In this instance, and indeed many like it, the problem originates in the loss of something we didn't even know we had: our shared framework of collective knowledge, that is, an epistemic commons. 'Epistemic' is the adjective for knowledge, and a 'commons' is something everyone makes free use of, while communally agreeing on the practices relating to it (for instance, a field that anyone can bring their sheep to for grazing, and the community itself decides how to organise this). A civic society requires an epistemic commons, not least of all to ensure we are talking about the same things. That major political arguments can now occur over such traditionally uncontroversial concepts as 'woman', 'man', 'climate' and 'weather' - not to mention 'safety' and 'efficacy' - are clear warning signs that something has gone horribly wrong with our epistemic commons.

This problem is rooted in radical and unprecedented changes to our academic circumstances. Up until the twentieth century, it could be claimed that the primary civic role of universities was to cultivate a community of virtuous scholarship that maintained the epistemic commons. Since then, alas, research investment has usurped and supplanted this purpose and arguably led to the end the university as such (see After Universities). The impression that this is 'how it is supposed to be' is merely back projection to justify the enslavement of scholarship to technology (that is, 'science plus money'). We have forgotten what a university was and now resolutely believe this to denote a research institution, a concept that arrives only after 90% of the history of universities to date has passed.

We cannot afford to leave this matter unattended, much less permit the cognitive dissonance it engenders to heighten our denial or our demonisation. Without either a newly negotiated epistemic commons (see No Reality without Representation) or an entirely unconceived alternative, we are slouching towards civil war on a global scale, the outcome of which could be far more catastrophic for human life than current anxieties about our every-growing environment impact. This question is thus a most urgent locus for thinking, perhaps the most urgent our species has yet faced, and it is no solution whatsoever to refuse to talk about it.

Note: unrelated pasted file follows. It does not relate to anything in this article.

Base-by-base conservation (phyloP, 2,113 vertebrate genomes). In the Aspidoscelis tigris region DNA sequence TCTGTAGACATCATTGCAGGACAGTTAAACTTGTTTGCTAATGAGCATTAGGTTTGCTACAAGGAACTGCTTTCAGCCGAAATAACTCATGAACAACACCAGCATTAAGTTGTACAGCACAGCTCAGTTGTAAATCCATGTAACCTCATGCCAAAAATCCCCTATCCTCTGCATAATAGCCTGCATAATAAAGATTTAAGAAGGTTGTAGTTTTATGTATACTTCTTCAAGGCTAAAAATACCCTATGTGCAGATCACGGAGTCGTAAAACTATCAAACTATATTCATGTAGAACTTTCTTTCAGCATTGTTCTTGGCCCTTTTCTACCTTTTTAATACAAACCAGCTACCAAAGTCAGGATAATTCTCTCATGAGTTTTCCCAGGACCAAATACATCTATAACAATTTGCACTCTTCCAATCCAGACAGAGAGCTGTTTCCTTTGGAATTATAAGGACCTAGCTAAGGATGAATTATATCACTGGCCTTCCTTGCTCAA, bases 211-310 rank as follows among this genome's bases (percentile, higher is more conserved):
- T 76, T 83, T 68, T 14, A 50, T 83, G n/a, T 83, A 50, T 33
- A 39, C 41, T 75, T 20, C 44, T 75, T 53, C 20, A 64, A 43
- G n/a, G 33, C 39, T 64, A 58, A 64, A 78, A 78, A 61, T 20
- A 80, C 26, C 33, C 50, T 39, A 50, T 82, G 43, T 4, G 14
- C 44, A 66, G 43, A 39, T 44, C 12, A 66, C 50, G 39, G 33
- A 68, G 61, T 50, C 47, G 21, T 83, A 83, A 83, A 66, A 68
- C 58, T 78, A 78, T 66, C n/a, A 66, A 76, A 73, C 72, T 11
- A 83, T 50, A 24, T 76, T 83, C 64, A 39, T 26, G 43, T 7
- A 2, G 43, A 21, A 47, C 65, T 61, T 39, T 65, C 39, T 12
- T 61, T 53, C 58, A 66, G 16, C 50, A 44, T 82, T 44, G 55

In order to trace possible solutions, I want to present two different metaphorical images for epistemic commons, one that I believe lies behind my academic acquaintance's ongoing allegiance to the ruling power structures, and another that I suspect underpins my own rejection of this new whirled order. Neither is 'right', both have strengths, weaknesses, and risks - both could be corrupted... indeed, my sense of the crisis we have sleepwalked into (see Awakening the Sleepwalkers) is precisely that both have been corrupted in radically different ways.

Termite Knowledge Networks

Of all the incredible aspects of the natural history of Africa I witnessed during my brief time in what is now Burkina Faso, little was more impressive than termite mounds. Towering above the ground - often at twice my height - these insect-built skyscrapers are constructed above underground nests that are home to thousands of termites, each specialised to different roles within the colony. Workers, soldiers, reproductives... specialisation is key to the extraordinary achievements of these relatives of the earliest winged insects, who in parts of Africa have transformed the entire local ecology in ways that have benefitted all the local wildlife.